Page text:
Development of Soil Awareness in Europe and Other Regions: Historical and Ethical Reflections About European (and International) Soil Protection Law

Part of the International Yearbook of Soil Law and Policy book series (IYSLP, volume 2017)


This chapter will focus on the development of soil awareness in Europe and in other regions and the legal regimes that subsequently developed. Problems of soil degradation of larger extent started in the course of the Industrial Revolution more than 200 years ago in England. Since the middle of the nineteenth century, it spread to Central Europe and brought a new quality to the conflict between the expansion of human needs and the stability of nature. Meanwhile, soil degradation is a serious problem worldwide, and policy making and legislation have to be carried out in a manner that considers the fundamental soil protection necessities. The author will discuss the reasons why soil protection has not been realized as consequently as other fields of EU (and international) environmental law. For example, soil degradation generally becomes noticeable after a relatively long period of time, and it affects human beings more indirectly than air and water pollution. What is required—besides scientific knowledge—is an ethical approach, in order to create an understanding of the basic needs of our soils. Although the principle of precaution, the preventative principle, and other fundamentals of environmental law have become internationally accepted guiding principles in human interaction, they are not applied consequently. In the European Union and other regions, the protection of our soils against biological, chemical, and physical damage has not taken place in a systematic way. As there is no EU soil protection regulation covering all substantial soil endangerment paths, not even a framework directive, it mainly seems possible to integrate soil protection into other fields of environmental law at present. There are similar processes at the international level and in specific states, where some states have enacted effective soil protection legislation. There are also similar reasons for failure in soil protection. The ethical implications of legislation are of great importance for respecting the ecological limitations of the soils. This chapter emphasizes milestones of the development of the awareness that soils need to be protected efficiently from a historical and ethical point of view.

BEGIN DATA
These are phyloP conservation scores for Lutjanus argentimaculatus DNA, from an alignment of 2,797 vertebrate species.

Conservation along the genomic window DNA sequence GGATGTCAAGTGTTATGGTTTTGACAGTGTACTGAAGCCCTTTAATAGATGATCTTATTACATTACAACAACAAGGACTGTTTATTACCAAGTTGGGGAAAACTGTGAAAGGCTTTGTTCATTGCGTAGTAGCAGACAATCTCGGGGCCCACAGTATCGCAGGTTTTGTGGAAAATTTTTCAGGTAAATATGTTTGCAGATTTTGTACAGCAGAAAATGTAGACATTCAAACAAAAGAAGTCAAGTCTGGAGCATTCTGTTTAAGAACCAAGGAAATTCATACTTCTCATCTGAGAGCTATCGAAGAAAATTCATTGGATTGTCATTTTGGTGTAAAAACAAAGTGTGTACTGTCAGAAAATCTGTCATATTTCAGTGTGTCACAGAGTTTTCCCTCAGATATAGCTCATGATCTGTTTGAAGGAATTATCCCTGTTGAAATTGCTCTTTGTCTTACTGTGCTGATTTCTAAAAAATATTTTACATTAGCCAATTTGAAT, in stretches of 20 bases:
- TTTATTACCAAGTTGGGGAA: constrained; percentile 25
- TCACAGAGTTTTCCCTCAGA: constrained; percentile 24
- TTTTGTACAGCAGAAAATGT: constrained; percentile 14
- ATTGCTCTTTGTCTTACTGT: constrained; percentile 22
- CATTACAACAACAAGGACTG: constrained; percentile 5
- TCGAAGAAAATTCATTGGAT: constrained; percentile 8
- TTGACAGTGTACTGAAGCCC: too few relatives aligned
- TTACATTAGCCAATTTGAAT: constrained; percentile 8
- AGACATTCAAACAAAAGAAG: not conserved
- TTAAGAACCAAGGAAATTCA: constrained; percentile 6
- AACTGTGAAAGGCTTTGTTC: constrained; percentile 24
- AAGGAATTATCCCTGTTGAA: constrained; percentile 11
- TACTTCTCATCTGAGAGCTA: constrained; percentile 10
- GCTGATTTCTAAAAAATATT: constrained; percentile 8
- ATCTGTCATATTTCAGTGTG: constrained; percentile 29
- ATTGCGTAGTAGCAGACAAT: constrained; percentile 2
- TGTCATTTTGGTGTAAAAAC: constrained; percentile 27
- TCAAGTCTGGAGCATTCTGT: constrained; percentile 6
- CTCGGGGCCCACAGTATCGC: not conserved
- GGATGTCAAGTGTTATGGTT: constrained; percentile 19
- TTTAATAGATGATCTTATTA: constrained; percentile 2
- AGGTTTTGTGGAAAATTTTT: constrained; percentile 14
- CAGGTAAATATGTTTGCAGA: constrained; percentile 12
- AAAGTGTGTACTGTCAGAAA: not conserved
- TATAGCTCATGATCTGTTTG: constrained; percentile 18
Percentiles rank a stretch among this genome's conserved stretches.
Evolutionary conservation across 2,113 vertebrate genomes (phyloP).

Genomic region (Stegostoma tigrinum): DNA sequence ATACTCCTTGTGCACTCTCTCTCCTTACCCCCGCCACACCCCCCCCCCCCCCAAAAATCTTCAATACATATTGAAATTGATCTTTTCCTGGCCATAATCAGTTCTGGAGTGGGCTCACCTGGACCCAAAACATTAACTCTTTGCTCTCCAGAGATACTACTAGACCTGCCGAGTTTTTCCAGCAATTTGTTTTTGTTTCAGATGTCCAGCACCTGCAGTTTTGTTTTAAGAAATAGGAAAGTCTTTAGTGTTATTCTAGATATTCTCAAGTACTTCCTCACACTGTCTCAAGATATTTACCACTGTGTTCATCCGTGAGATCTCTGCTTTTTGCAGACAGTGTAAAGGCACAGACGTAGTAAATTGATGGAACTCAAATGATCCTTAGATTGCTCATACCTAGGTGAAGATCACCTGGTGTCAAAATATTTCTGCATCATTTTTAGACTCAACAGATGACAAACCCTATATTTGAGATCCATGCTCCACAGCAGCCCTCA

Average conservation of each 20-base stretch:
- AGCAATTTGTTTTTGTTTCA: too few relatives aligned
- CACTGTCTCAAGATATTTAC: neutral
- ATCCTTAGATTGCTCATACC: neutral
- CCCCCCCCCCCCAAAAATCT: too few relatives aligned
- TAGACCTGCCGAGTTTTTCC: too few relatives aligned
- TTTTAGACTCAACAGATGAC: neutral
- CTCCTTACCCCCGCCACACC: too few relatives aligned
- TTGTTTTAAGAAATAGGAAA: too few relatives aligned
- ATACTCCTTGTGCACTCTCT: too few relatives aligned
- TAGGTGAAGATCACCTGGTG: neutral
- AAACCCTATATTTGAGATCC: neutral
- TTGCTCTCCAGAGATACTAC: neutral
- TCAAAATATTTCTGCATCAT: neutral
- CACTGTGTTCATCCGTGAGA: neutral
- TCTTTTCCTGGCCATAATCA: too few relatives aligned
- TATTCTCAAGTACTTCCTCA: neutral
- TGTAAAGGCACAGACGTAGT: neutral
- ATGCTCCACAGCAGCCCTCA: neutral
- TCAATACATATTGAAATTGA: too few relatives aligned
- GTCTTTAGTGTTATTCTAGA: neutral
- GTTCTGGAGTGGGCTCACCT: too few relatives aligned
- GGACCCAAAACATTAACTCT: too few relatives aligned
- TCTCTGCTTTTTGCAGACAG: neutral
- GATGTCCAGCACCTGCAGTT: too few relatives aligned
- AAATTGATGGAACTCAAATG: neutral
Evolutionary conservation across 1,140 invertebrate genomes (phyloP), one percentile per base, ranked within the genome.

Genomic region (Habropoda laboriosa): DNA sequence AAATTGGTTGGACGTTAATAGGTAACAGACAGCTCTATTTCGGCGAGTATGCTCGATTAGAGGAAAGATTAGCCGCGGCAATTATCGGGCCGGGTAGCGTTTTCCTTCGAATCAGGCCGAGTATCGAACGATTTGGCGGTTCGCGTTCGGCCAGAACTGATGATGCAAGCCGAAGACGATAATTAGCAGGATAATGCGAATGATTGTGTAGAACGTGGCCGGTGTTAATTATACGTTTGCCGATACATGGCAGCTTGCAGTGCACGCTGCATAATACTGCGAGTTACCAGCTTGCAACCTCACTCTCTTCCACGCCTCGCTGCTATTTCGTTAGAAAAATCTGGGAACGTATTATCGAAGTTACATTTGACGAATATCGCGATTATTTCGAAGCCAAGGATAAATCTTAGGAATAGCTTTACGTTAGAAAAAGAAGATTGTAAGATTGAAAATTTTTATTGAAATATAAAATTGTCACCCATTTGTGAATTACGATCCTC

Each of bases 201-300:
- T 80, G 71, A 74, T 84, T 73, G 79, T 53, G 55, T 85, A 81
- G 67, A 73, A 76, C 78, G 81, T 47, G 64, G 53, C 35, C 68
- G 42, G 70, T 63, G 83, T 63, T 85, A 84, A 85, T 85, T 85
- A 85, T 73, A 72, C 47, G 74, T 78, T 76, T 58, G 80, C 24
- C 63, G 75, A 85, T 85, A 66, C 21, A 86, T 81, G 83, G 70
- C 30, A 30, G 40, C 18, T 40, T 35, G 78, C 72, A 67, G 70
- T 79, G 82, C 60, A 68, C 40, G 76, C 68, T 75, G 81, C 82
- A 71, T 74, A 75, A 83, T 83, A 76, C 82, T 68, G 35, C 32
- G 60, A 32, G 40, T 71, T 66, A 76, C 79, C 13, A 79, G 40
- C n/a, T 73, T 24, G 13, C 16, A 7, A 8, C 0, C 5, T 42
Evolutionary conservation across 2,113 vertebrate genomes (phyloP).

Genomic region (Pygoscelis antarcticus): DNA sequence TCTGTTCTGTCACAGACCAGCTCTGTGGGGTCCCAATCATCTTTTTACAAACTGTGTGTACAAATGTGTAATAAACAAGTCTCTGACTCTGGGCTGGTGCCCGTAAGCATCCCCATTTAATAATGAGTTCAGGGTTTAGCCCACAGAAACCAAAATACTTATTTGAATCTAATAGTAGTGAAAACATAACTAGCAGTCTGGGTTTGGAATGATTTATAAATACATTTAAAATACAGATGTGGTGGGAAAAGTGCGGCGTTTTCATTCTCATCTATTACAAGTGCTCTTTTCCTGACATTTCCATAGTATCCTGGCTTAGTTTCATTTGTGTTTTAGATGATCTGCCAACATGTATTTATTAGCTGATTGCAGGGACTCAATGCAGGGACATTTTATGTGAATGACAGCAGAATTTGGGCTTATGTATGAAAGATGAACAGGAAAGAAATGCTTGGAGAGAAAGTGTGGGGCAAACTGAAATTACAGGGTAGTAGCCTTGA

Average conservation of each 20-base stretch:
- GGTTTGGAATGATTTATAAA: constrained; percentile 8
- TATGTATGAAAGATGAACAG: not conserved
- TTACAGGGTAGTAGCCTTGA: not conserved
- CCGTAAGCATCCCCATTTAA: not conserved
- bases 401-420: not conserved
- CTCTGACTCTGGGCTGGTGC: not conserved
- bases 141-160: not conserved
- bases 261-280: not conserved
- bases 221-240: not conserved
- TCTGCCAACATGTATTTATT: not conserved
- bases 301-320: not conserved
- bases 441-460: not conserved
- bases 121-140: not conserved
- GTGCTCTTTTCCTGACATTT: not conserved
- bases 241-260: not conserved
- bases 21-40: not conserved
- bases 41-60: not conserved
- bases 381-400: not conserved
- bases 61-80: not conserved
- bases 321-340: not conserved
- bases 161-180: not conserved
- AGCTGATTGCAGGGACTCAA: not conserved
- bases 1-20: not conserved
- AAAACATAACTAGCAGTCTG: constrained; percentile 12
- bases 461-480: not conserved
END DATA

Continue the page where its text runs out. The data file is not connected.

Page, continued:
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Copyright information

© Springer International Publishing AG 2018

Authors and Affiliations

  1. 1.Ministry of Justice, Europe and Consumer ProtectionPotsdamGermany
  2. 2.IUCN World Commission on Environmental Law, Specialist Group on Sustainable Soils and DesertificationKleinmachnowGermany

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